Are you ready for our next 12 week course to start? well before that happens we’ve got one more member requested lesson for this two week break between semesters. This one’s all about chords for the 4 string bass. We hope you dig the new look of the site, and that you’re finding plenty of videos that you haven’t seen before!This content is for members only.
If you haven’t checked out part one of this lesson yet you can see Odd Meters – 7/4 Groove – Part 1 here. Whether you’ve been playing in odd meters your whole life, or you’ve never done it before, there’s something for everyone in this lesson. Starting with some basic ideas for internalizing the time, and then using a few simple harmonic devices to navigate through the chord changes, you’ll be up and running playing in 7 in no time at all!This content is for members only.
Whether you’ve been playing in odd meters your whole life, or you’ve never done it before, there’s something for everyone in this lesson. Starting with some basic ideas for internalizing the time, and then using a few simple harmonic devices to navigate through the chord changes, you’ll be up and running playing in 7 in no time at all!This content is for members only.
This is part two of the lesson that takes a look at this set of chord changes from an old Dave Sanborn song “Lotus Blossom”, and I show you some linear ideas for how to navigate through chord changes that are new to you.This content is for members only.
Simple inversions of minor chords can be so effective, and I’ve recently started working on creating chord sequences and arpeggiated lines by employing some simple harmonic techniques. In this lesson I take a minor chord in it’s three positions (root, 1st, and 2nd) and also a major chord which is the 5 of the key also in it’s three inversions.
You’ll notice my dyslexia kicking in in several places in this video. I was going to shoot the whole thing over again, but the actually playing and content was captured really well I thought so I recommend listening to the music and notes way more than my talking! It’s nothing major in terms of verbal mistakes, but there are a few places where I give the wrong names for a couple of chords. But the basis of all of these lessons is listening! and the more you can listen to these shapes and sounds and pick them up by ear the better!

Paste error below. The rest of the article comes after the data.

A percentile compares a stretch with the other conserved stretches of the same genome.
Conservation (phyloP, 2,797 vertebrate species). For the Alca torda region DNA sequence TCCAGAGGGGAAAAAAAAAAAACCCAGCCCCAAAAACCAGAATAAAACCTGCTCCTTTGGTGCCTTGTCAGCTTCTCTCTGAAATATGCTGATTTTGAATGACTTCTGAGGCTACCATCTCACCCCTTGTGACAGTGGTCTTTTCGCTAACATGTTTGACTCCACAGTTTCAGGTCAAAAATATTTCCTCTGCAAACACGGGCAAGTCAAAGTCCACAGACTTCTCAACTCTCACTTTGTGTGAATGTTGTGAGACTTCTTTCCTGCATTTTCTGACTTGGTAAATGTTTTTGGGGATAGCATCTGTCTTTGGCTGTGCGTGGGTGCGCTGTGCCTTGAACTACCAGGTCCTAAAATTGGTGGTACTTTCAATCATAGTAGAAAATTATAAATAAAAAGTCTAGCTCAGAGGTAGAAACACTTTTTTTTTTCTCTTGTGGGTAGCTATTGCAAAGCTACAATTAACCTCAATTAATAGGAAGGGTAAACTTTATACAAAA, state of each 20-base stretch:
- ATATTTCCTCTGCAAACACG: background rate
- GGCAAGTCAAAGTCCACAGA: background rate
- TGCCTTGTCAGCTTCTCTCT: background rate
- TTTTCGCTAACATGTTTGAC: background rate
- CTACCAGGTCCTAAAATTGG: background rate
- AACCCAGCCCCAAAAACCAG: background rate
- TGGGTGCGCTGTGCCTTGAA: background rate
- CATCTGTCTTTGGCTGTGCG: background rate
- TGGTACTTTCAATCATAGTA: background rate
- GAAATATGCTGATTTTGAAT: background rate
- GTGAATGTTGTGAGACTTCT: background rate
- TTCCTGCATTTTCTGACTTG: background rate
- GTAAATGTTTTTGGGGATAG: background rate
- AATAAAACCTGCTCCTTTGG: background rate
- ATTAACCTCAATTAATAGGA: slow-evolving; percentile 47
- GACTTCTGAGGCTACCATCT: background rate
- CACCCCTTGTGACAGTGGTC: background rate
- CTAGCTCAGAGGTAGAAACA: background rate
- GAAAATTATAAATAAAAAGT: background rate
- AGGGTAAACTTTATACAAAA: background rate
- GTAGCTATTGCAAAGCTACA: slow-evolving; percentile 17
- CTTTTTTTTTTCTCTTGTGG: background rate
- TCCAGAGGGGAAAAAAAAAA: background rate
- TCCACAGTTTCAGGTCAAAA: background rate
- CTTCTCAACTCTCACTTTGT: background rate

Check out part two of this video when it’s released to see how I incorporate these ideas into my practice routine, and then develop them into compositions.This content is for members only.
Part two of this intro to sus chords covers some alternate functions for not only sus chords, but harmony in general. Ever wondered what some more resolution options were for conventional harmony? well we get to some cool ideas in this lesson!This content is for members only.
Thanks to a request in the forum for some more information on sus chords… this is the first in a two part series on the subject! Check out what makes up a sus chord, and how you might approach one when they crop up in the music you’re playing.This content is for members only.
Here’s an ideal way to give yourself more fluidity soloing over bass chords (which I suggest you put into a looper to give yourself a killer backing track to work with) with chord tones over a ii-v-i with this idea from Michael Brecker. I heard this on a bootleg of a clinic he was giving in the 80’s in Italy, and thought it would make for some great material to add to my practice routine. I hope you can incorporate it in yours, and using bass chords, and these chord tones, you should be able to increase fluidity in no time! This content is for members only.
Here we look at a song I wrote many years ago and have been trying to learn how to play it ever since! it seemed like the perfect work study for some changes that aren’t that conventional in their sequence, and it gives you a look inside my process when working on something familiar but still quite challenging.This content is for members only.